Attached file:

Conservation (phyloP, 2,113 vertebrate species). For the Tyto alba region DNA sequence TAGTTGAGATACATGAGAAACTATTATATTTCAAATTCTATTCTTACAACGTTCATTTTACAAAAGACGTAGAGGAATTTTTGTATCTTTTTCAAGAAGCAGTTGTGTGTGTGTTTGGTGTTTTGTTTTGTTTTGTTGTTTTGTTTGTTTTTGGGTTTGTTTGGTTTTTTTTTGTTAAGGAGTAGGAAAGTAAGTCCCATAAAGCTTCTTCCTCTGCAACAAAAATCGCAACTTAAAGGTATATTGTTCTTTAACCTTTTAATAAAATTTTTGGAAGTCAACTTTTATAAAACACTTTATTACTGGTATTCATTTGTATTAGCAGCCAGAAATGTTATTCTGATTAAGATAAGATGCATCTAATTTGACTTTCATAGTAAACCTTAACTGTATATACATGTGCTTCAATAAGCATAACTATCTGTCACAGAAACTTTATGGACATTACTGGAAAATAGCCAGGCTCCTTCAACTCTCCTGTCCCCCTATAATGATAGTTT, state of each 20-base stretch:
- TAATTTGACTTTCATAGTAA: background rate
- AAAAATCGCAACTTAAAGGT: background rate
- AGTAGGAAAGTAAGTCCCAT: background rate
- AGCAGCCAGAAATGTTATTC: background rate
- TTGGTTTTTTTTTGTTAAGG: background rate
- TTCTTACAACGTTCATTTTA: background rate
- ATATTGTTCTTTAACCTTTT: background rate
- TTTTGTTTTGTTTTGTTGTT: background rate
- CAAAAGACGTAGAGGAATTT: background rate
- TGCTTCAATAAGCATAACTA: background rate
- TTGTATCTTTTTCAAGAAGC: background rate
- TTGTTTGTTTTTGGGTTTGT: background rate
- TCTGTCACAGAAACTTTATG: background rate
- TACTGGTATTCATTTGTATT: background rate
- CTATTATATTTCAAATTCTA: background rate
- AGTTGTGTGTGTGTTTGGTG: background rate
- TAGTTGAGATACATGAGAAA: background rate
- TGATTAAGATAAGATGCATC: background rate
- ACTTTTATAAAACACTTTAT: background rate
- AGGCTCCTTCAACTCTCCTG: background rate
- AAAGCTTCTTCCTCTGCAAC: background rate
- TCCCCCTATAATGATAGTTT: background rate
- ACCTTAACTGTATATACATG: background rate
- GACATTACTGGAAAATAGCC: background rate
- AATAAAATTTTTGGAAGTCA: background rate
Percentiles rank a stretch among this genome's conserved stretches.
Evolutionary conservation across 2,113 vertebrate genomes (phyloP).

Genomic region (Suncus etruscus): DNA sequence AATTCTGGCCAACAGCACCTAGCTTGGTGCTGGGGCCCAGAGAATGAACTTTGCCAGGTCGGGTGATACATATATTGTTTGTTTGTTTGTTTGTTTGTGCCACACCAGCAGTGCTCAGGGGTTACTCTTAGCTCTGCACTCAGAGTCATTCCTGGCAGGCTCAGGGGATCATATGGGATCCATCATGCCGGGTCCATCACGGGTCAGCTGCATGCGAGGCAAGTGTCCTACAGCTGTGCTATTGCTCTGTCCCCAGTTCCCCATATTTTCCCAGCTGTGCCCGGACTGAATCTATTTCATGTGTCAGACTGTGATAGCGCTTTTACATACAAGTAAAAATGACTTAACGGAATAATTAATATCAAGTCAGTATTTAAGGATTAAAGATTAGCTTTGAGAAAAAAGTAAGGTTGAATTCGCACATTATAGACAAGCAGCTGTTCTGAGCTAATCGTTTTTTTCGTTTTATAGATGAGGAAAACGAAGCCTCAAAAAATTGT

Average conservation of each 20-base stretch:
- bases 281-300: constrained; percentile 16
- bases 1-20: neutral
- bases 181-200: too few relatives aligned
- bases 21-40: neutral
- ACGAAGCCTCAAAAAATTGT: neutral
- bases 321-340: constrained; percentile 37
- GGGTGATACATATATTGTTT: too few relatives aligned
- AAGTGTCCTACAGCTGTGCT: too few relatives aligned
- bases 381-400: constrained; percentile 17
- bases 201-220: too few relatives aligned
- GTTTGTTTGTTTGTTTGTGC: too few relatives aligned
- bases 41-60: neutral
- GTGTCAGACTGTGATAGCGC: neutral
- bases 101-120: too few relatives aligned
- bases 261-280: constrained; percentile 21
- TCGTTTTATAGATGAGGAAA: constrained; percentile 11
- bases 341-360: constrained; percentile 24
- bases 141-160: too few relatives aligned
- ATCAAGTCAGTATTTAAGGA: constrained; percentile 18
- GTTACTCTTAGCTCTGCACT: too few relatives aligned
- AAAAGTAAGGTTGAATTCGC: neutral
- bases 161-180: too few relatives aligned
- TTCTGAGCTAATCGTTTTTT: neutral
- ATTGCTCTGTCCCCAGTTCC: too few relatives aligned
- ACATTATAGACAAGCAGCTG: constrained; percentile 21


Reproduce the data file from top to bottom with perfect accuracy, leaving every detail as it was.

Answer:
Conservation (phyloP, 2,113 vertebrate species). For the Tyto alba region DNA sequence TAGTTGAGATACATGAGAAACTATTATATTTCAAATTCTATTCTTACAACGTTCATTTTACAAAAGACGTAGAGGAATTTTTGTATCTTTTTCAAGAAGCAGTTGTGTGTGTGTTTGGTGTTTTGTTTTGTTTTGTTGTTTTGTTTGTTTTTGGGTTTGTTTGGTTTTTTTTTGTTAAGGAGTAGGAAAGTAAGTCCCATAAAGCTTCTTCCTCTGCAACAAAAATCGCAACTTAAAGGTATATTGTTCTTTAACCTTTTAATAAAATTTTTGGAAGTCAACTTTTATAAAACACTTTATTACTGGTATTCATTTGTATTAGCAGCCAGAAATGTTATTCTGATTAAGATAAGATGCATCTAATTTGACTTTCATAGTAAACCTTAACTGTATATACATGTGCTTCAATAAGCATAACTATCTGTCACAGAAACTTTATGGACATTACTGGAAAATAGCCAGGCTCCTTCAACTCTCCTGTCCCCCTATAATGATAGTTT, state of each 20-base stretch:
- TAATTTGACTTTCATAGTAA: background rate
- AAAAATCGCAACTTAAAGGT: background rate
- AGTAGGAAAGTAAGTCCCAT: background rate
- AGCAGCCAGAAATGTTATTC: background rate
- TTGGTTTTTTTTTGTTAAGG: background rate
- TTCTTACAACGTTCATTTTA: background rate
- ATATTGTTCTTTAACCTTTT: background rate
- TTTTGTTTTGTTTTGTTGTT: background rate
- CAAAAGACGTAGAGGAATTT: background rate
- TGCTTCAATAAGCATAACTA: background rate
- TTGTATCTTTTTCAAGAAGC: background rate
- TTGTTTGTTTTTGGGTTTGT: background rate
- TCTGTCACAGAAACTTTATG: background rate
- TACTGGTATTCATTTGTATT: background rate
- CTATTATATTTCAAATTCTA: background rate
- AGTTGTGTGTGTGTTTGGTG: background rate
- TAGTTGAGATACATGAGAAA: background rate
- TGATTAAGATAAGATGCATC: background rate
- ACTTTTATAAAACACTTTAT: background rate
- AGGCTCCTTCAACTCTCCTG: background rate
- AAAGCTTCTTCCTCTGCAAC: background rate
- TCCCCCTATAATGATAGTTT: background rate
- ACCTTAACTGTATATACATG: background rate
- GACATTACTGGAAAATAGCC: background rate
- AATAAAATTTTTGGAAGTCA: background rate
Percentiles rank a stretch among this genome's conserved stretches.
Evolutionary conservation across 2,113 vertebrate genomes (phyloP).

Genomic region (Suncus etruscus): DNA sequence AATTCTGGCCAACAGCACCTAGCTTGGTGCTGGGGCCCAGAGAATGAACTTTGCCAGGTCGGGTGATACATATATTGTTTGTTTGTTTGTTTGTTTGTGCCACACCAGCAGTGCTCAGGGGTTACTCTTAGCTCTGCACTCAGAGTCATTCCTGGCAGGCTCAGGGGATCATATGGGATCCATCATGCCGGGTCCATCACGGGTCAGCTGCATGCGAGGCAAGTGTCCTACAGCTGTGCTATTGCTCTGTCCCCAGTTCCCCATATTTTCCCAGCTGTGCCCGGACTGAATCTATTTCATGTGTCAGACTGTGATAGCGCTTTTACATACAAGTAAAAATGACTTAACGGAATAATTAATATCAAGTCAGTATTTAAGGATTAAAGATTAGCTTTGAGAAAAAAGTAAGGTTGAATTCGCACATTATAGACAAGCAGCTGTTCTGAGCTAATCGTTTTTTTCGTTTTATAGATGAGGAAAACGAAGCCTCAAAAAATTGT

Average conservation of each 20-base stretch:
- bases 281-300: constrained; percentile 16
- bases 1-20: neutral
- bases 181-200: too few relatives aligned
- bases 21-40: neutral
- ACGAAGCCTCAAAAAATTGT: neutral
- bases 321-340: constrained; percentile 37
- GGGTGATACATATATTGTTT: too few relatives aligned
- AAGTGTCCTACAGCTGTGCT: too few relatives aligned
- bases 381-400: constrained; percentile 17
- bases 201-220: too few relatives aligned
- GTTTGTTTGTTTGTTTGTGC: too few relatives aligned
- bases 41-60: neutral
- GTGTCAGACTGTGATAGCGC: neutral
- bases 101-120: too few relatives aligned
- bases 261-280: constrained; percentile 21
- TCGTTTTATAGATGAGGAAA: constrained; percentile 11
- bases 341-360: constrained; percentile 24
- bases 141-160: too few relatives aligned
- ATCAAGTCAGTATTTAAGGA: constrained; percentile 18
- GTTACTCTTAGCTCTGCACT: too few relatives aligned
- AAAAGTAAGGTTGAATTCGC: neutral
- bases 161-180: too few relatives aligned
- TTCTGAGCTAATCGTTTTTT: neutral
- ATTGCTCTGTCCCCAGTTCC: too few relatives aligned
- ACATTATAGACAAGCAGCTG: constrained; percentile 21